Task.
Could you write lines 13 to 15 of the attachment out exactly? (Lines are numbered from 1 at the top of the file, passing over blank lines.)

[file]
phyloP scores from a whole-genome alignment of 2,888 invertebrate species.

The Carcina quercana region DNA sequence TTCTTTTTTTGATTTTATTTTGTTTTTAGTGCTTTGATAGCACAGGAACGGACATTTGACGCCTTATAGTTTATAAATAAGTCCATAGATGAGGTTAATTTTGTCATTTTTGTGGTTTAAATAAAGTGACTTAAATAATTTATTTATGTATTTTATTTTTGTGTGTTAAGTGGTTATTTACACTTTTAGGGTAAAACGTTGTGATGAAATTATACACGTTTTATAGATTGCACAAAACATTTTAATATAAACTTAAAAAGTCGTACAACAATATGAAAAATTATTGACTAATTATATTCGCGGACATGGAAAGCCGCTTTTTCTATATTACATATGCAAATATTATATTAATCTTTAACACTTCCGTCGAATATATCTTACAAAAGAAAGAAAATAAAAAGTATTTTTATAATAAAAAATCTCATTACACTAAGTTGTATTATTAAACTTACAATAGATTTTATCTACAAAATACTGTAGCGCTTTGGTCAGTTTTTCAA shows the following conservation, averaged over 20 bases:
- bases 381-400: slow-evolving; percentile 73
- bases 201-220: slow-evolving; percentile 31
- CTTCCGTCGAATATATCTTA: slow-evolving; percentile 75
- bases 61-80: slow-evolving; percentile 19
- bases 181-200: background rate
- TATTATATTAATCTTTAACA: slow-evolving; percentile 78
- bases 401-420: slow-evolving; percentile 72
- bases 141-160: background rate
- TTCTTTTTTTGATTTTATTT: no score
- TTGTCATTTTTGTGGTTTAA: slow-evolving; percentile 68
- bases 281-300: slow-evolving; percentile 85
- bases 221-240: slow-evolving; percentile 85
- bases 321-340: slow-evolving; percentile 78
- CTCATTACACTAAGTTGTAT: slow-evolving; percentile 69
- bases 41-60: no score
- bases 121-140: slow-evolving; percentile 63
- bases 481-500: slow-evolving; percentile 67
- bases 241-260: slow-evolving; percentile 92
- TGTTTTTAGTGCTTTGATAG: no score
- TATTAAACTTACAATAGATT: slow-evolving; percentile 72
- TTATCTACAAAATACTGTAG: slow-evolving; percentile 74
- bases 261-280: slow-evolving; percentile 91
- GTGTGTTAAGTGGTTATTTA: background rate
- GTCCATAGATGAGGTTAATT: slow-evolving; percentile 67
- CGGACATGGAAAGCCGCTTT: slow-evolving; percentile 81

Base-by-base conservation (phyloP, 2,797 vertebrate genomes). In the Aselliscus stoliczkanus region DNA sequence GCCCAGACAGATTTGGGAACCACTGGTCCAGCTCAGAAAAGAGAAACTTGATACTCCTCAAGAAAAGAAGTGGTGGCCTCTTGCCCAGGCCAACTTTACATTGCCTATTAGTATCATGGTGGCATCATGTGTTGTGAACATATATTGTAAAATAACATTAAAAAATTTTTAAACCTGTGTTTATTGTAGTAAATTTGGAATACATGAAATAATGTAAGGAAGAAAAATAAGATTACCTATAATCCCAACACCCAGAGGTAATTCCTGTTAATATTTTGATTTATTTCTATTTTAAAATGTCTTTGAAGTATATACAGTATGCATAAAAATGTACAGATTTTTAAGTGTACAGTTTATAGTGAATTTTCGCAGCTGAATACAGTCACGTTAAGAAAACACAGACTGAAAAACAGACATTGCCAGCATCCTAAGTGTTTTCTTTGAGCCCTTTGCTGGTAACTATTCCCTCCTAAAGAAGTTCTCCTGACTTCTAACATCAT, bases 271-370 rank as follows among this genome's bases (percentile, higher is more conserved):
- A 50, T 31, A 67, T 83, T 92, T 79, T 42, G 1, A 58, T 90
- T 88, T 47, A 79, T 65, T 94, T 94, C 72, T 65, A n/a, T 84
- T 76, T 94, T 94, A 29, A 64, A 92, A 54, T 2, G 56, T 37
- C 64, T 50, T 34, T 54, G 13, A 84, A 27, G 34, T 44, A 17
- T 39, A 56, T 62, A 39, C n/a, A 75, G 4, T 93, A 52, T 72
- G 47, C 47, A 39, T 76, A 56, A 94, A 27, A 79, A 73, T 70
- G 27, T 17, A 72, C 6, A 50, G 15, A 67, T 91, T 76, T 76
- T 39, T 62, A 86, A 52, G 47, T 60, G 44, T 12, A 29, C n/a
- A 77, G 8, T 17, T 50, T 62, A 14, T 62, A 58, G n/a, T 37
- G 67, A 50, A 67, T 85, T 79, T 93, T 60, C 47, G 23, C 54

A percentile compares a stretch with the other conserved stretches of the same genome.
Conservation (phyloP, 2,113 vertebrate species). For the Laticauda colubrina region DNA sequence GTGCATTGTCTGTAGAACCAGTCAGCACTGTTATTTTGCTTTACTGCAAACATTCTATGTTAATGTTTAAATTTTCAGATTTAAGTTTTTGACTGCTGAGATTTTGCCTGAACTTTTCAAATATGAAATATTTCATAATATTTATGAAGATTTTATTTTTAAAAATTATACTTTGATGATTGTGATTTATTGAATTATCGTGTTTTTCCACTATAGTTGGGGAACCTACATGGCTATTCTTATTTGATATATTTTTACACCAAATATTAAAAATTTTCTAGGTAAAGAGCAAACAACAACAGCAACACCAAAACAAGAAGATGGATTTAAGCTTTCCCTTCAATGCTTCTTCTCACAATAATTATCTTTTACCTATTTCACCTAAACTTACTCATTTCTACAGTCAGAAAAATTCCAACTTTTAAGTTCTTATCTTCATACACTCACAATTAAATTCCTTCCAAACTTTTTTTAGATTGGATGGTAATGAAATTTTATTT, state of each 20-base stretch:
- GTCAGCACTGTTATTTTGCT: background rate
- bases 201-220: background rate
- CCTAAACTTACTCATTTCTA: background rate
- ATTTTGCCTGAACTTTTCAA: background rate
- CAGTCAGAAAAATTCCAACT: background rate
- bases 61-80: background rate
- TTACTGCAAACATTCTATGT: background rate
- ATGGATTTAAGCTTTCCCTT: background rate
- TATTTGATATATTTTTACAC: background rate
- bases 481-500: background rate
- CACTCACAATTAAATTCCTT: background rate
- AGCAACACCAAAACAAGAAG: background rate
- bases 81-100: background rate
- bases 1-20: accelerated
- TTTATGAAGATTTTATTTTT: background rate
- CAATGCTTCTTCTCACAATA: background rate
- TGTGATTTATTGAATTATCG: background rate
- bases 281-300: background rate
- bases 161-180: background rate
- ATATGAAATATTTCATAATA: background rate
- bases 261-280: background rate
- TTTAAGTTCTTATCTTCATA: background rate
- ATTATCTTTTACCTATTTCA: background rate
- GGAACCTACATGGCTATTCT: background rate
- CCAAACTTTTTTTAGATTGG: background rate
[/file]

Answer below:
- bases 281-300: slow-evolving; percentile 85
- bases 221-240: slow-evolving; percentile 85
- bases 321-340: slow-evolving; percentile 78